Antorage in Chaotic World - Contemporary Norwegian Design
Norway has always been the junior partner in the Scandinavian designs club, and there are probably several explanations for this. Our design environment was smaller, our mass production less developed, less aggressive, and moreover it shied away from experiments. We have created no core areas that could serve as a matrix for a typically Norwegian school of design. In contrast to Denmark's furniture production in birch and teak, Sweden's glass industry, and Finland's architecture, we have lacked a focus. In addition, we have neither had sufficient resources to conduct international marketing campaigns nor sufficient critics proficient in foreign languages who could have presented our strengths to foreign observers. The production of consumer good played only a minor role in Norway's impressive economic and technological development in recent decades. Norway's current position in modern technology and process logistics is based on its petrochemical industry. Apparently nobody else is our equal when it comes to blowing up tunnels or building bridges. This one-sided orientation, however, has left other resources and creativity unused instead of being employed with a view to the strong international influence our designers had in the 1950's: the manufacturing of products for house and home.
In the twentieth century Norwegian design grew out of a mutual fertilization of craft-oriented studio production and industrial production in small lot sizes. Designers have remained conscious of the folklorist tradition and that has influenced the form and choice of materials and techniques. There was hardly a difference between the artist designing a piece of furniture and the people manufacturing its components and assembling them. As a result furniture design had an inner strength and purity.
These connections to folklore and applied art and their uneasy alliance with industrial methods of production have perhaps offered us a starting point for the creation of a characteristic national lexicon of design. In a wold that is evidently focused on the mass production of trivialities - with design and quality of materials replaced by surplus, semifinished items, and imitations - the Norwegian tradition of design will be able to offer a combination of innovative design and genuineness of materials.
It is still Norwegian designs special strength to be able to pour egalitarian and democratic ideals into forms suitable for production. Thus its unique characteristic is the combination of a design tradition with social ideals: it offers genuine materials, skilled craftsmanship, simplicity of details, a steady hand in the design, ecological awareness, and functional clarity; it meet the demands of ergonomics and is obviously user-friendly. This list of advantages may not yet grant Norwegian designers admission into international design heaven, but it can serve as a valuable anchorage in a chaotic world.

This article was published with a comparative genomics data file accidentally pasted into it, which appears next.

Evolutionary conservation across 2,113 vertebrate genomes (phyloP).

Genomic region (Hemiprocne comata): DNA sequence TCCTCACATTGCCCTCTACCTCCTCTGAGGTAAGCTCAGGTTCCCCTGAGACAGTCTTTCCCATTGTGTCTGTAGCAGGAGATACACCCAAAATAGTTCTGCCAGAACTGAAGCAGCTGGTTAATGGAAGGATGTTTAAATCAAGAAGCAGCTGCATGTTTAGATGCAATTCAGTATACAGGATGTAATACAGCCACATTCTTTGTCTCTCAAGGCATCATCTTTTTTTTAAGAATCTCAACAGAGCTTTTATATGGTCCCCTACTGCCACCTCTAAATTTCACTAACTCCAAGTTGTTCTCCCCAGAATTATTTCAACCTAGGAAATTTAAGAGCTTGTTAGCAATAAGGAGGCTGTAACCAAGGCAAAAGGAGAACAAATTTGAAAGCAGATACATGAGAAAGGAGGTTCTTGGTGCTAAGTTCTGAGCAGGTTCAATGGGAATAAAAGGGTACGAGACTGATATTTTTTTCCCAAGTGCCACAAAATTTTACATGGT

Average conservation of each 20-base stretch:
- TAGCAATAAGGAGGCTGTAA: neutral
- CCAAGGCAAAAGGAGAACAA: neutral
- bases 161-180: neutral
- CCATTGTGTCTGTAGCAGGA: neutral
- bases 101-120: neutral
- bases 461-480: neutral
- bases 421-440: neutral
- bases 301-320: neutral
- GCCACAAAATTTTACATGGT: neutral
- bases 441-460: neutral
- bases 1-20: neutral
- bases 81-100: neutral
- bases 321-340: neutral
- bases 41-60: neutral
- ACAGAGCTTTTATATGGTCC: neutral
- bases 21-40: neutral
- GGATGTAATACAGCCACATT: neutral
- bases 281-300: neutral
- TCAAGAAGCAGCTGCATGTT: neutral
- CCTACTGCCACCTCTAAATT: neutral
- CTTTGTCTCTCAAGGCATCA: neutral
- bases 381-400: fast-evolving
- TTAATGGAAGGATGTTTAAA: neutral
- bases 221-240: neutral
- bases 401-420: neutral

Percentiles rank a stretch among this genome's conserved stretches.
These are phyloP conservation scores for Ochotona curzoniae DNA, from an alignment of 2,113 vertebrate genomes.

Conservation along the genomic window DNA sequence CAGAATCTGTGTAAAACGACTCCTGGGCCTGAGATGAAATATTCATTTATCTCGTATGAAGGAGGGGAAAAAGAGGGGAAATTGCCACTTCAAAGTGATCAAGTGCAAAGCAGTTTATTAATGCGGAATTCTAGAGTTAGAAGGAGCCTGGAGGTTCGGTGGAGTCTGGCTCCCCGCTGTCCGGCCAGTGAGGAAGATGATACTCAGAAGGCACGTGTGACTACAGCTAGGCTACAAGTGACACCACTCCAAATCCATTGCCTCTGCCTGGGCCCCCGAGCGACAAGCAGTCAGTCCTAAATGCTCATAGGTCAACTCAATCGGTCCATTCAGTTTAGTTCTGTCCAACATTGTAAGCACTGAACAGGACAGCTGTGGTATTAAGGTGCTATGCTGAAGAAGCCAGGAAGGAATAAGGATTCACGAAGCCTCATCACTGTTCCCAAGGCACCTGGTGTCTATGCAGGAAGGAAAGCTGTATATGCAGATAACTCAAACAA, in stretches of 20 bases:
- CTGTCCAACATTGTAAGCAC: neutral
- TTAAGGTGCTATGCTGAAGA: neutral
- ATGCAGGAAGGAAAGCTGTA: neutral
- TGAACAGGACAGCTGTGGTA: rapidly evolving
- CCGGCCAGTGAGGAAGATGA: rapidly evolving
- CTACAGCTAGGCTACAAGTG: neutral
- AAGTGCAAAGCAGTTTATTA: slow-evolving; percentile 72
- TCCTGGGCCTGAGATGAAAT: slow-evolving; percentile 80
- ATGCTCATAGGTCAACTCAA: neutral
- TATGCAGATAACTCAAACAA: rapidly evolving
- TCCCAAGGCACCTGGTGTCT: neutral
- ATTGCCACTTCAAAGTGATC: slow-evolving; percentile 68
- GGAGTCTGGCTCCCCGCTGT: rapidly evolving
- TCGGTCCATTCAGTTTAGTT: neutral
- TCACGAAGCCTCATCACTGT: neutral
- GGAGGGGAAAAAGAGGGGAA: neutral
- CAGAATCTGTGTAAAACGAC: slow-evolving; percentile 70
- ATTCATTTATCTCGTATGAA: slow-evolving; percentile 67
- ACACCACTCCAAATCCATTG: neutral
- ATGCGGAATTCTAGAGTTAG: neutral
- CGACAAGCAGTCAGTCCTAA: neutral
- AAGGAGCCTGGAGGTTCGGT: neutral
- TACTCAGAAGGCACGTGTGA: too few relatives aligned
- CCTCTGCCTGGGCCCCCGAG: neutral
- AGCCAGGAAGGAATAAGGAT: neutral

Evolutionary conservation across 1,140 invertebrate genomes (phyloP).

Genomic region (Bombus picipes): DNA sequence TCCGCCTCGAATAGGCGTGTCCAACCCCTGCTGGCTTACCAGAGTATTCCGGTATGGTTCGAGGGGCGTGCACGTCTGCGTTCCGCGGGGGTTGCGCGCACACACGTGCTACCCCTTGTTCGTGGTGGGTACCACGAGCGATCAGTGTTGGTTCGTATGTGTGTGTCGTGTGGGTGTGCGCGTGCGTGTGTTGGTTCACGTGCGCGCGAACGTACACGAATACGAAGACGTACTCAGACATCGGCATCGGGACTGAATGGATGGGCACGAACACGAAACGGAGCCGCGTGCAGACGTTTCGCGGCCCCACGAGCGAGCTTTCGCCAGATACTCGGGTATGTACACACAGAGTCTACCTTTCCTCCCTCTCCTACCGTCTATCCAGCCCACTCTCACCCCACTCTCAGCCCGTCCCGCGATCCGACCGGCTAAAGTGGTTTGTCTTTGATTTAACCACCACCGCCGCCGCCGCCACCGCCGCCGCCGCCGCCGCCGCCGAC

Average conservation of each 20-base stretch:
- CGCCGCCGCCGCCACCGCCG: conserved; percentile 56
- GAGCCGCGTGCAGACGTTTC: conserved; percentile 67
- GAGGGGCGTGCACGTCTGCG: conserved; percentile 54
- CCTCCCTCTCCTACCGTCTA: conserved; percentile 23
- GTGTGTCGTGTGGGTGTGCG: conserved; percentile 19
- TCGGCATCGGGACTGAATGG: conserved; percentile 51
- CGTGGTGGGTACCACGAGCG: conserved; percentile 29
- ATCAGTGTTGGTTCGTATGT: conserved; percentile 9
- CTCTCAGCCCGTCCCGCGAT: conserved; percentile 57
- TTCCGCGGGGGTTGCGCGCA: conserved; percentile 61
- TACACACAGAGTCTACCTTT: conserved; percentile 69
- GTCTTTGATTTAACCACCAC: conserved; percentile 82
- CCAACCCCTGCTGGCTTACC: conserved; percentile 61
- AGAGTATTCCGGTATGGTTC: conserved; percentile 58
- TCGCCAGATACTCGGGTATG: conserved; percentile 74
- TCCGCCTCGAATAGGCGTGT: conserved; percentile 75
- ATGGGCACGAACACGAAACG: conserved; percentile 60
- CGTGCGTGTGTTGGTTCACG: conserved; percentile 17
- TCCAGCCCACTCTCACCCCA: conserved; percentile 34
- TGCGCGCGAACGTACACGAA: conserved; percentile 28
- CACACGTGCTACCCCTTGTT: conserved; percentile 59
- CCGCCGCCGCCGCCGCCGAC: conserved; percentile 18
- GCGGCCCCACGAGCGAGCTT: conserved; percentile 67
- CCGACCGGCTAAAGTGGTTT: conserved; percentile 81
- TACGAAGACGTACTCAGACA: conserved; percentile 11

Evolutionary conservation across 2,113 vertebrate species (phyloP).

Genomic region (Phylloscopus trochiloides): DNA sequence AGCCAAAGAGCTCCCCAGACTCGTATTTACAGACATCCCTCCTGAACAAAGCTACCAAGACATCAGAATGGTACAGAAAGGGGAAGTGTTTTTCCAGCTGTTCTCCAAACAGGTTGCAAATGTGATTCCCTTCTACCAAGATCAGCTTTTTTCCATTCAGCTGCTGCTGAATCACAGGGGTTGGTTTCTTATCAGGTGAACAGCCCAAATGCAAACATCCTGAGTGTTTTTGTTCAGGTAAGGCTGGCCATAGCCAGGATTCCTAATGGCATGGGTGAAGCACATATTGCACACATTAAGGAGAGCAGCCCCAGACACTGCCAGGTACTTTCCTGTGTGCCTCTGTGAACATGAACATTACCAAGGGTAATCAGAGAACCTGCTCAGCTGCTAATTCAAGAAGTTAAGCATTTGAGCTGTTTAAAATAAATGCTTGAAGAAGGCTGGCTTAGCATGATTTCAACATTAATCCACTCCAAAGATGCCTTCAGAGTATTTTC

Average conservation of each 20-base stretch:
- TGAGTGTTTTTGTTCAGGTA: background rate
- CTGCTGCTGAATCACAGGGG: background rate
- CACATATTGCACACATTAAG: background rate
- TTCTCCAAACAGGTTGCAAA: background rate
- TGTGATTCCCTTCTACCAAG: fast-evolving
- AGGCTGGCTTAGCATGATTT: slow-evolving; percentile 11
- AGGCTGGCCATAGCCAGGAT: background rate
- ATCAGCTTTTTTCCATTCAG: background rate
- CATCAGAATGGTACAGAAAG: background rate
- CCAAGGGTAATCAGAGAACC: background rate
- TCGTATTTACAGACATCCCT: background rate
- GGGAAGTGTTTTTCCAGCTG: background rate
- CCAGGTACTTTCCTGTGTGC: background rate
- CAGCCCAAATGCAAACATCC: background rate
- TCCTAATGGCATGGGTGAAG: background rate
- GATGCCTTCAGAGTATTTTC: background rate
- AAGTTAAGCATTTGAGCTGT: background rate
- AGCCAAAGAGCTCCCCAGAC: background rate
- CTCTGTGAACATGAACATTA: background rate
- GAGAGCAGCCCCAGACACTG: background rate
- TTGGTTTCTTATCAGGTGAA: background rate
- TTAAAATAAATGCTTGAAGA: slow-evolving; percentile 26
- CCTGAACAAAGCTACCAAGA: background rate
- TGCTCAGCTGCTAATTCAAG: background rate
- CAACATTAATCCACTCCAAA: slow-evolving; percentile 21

The strength of contemporary Norwegian design lies - even more so than in the 1950s and 1960s - in its willingness to break new ground. The old paths lead us to what is well known and familiar: one of them takes us to the elitist design world filled with imaginative fashions, phenomenal innovations, and functional deficits; the other path ends at a pile of mass-produced, disposable products. The middle ground between these two extremes raises ethical problems that must be taken seriously. Here ecological awareness calls designers to a new simplicity, a willingness to take responsibility in the context of production, and a renewed focus on economic usefulness and purity of the materials. The great challenge Norwegian design currently faces is to find an impressive technological and artistic solution that meets the requirements of this incontrovertible conviction. To meet this challenge, young Norwegian designers are developing an invigorating, fresh approach based on principles that will also increasingly apply in the world beyond our borders.